As I finished my post yesterday about my day hike with Betty Henderson at Fall River Lake, I noticed that, by the count on my spreadsheet, I was only 6.1 miles shy of 300 miles of day hikes in 2010. You know what that meant – I had to get in one more long day hike so I could top the 300 mile mark for the year!
I’ve walked farther than that if I include many walks along portions of the Pathfinder Parkway, but I don’t count Pathfinder walks as day hikes. After all, the Pathfinder is paved and sneakers work as well as hiking boots on it. Speaking of boots, the pair I’ve used since I started tracking my day hikes in July 2009 are still working well. True, too many creek immersions and my own sweat have made them rather stinky. Spraying Lysol in them helped, but soon I’ll add some OdorEaters. To mark the end of the year I decided to finally solve one drawback of my boots – the laces have always been ludicrously long, with me laboriously tucking them under themselves every time I put on my boots. Enough of that nonsense and no need for new laces at this point – I took a pair of scissors and cut 6″ off each end of the laces for a full foot of lacing removed per boot. Homemade aglets of Scotch tape finished them off.
I didn’t want to stray far from town – the weather would start in the low 50s but slowly drop throughout the day and I did not want to be out on the roads when New Year’s Eve arrived. So I returned to a favorite haunt: Osage Hills State Park. A year ago I started mapping all of the trails with an iPhone GPS app and I’m now familiar with all of the landmarks on the various hiking trails and the mountain bike trails. I knew that if I combined the Bugle Trail (a loop formed from the lake, cabin, and falls trails) with the Red Mountain Bike Trail I’d surely go over six miles and the magic 300 mile mark.
I drove over to the park, along the way admiring the new water tank up on the mound above the airport and research center, which is being nicely fancied up to look much nicer than the old tank. In Osage Hills I parked at the stone building by the bike trails, which a Flickr user recently identified as an old CCC pump house. I set out on the Red Mountain Bike Trail with my new EveryTrail Pro app running to document the journey.
I shot photos with my iPhone 4 of every landmark along the way and then, having gone just over three miles, set out on the Bugle Trail Loop as a separately recorded hike. Once again I shot photos of every familiar landmark, opting to skip the Creek Loop and Bluffs Trails this time since it was getting noticeably colder as I walked. I added a few short side trips along the way.
One new discovery was that the park employees appear to have cleared a grand rock stairway down from the cabin trail to the ball field. I broke out my regular camera for a shot of this welcome surprise.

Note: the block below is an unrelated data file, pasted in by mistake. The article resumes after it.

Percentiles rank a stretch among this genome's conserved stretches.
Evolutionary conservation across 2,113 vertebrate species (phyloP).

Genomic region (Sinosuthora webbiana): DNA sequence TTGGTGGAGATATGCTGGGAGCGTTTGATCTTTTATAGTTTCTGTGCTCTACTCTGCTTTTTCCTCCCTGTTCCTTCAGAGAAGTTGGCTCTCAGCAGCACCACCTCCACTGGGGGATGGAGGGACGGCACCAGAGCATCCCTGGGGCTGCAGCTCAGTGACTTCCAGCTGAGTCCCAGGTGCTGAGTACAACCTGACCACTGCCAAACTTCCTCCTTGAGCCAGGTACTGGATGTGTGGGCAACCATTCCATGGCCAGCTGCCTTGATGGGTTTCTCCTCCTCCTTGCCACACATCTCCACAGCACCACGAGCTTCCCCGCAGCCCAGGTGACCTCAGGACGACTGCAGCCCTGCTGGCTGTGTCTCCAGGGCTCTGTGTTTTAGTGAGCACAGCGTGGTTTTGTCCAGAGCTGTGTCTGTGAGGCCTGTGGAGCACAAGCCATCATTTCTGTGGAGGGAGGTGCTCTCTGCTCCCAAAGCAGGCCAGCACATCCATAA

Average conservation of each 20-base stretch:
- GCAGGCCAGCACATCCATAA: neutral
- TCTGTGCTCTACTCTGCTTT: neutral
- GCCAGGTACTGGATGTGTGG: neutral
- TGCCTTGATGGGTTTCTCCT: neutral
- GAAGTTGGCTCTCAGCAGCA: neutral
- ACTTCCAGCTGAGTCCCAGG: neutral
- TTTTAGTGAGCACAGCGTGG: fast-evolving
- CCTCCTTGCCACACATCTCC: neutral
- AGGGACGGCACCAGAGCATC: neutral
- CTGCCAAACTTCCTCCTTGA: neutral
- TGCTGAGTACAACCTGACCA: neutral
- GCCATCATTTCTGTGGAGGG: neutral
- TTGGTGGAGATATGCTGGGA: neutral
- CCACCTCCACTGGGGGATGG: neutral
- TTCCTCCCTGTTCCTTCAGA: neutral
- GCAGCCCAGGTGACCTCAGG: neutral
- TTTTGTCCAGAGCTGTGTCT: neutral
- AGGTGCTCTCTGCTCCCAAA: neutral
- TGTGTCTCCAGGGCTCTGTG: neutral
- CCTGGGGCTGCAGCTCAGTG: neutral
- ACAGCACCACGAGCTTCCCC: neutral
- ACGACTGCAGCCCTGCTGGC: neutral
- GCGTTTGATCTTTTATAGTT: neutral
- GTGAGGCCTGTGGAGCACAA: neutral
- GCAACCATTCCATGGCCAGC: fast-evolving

When I finally returned to my car I’d hiked another 4.3 miles, bringing my total for the day to 7.4 miles and my total for 2010 to 301.3 miles. Whoopee! I spent 47 days out on the trails in 2010, so I averaged 6.41 miles per hiking day. That’s up from an average of 6.02 miles per hiking day for the 25 days I hiked during the second half of 2009.
I drove back to Bartlesville for a late lunch at Señor Salsa, where I added captions to the photos from the Mountain Bike trail. Then I tried to upload that hike over the 3G cell connection, but it ended with an error. I tried again at home over WiFi, but the errors continued. In the end I only got the track, in pieces, to upload to EveryTrail and only two of my photo placemarks were intact. How dreadful! Perhaps it was a mistake to use EveryTrail Pro?
But I’m not one to let technological glitches thwart my ambitions. As Jerry Pournelle is wont to say, “I do these things so you don’t have to.” By golly, I wanted an interactive map of this hike with all of those photo placemarks and that was what I’d get…somehow.
I’d set the app to save all of my photos to the camera roll and was able to download them from the phone to my desktop computer. Then I exported the track fragments from EveryTrail’s website into Google Earth and re-exported them as a single KML file, which I then uploaded as a new “trip” to EveryTrail. Then I uploaded all of the photos as well to that trip. Alas! Their geolocations were not recorded in them, unlike typical iPhone 4 photos. I then tried to sync the iPhone photos with the saved GPS track using GPicSync, but the darn photos also had no date/time data embedded in the JPEG images. Drat!
I knew what I needed was the photo file’s date and time copied into the EXIF data embedded in the JPEG file. But I couldn’t find a utility to simply do that. Instead, I settled for using EXIF Date Changer to manually set the date and time stamp based on the precise time stamp for each file, which I could view with ThumbsPlus. Then I ran GPicSync again. That added geolocations to most of the photos, which I then renamed and uploaded once again to EveryTrail.
Scanning through the results, I found that most of the photos were now in place, only having to manually relocate a couple of them. Voilà, my hike was restored!
I reluctantly told the EveryTrail Pro app on the iPhone to try uploading my Bugle Trail hike next. Thankfully that went without a hitch and I was able to rename the photos online and have a completed record of landmarks on the main trails:
Lesson learned: Don’t try uploading EveryTrail hikes over a cell connection. Wait until you get a reliable WiFi connection and then have at it. And be sure to have the app save the photos you take to the camera roll in case the upload goes awry.
I’m willing to give EveryTrail Pro another try on my next day hike, which will be sometime in early 2011. A new year’s resolution: keep finding new trails to day hike in the region – they’re not exhausted yet.
Happy trails, and Happy New Year!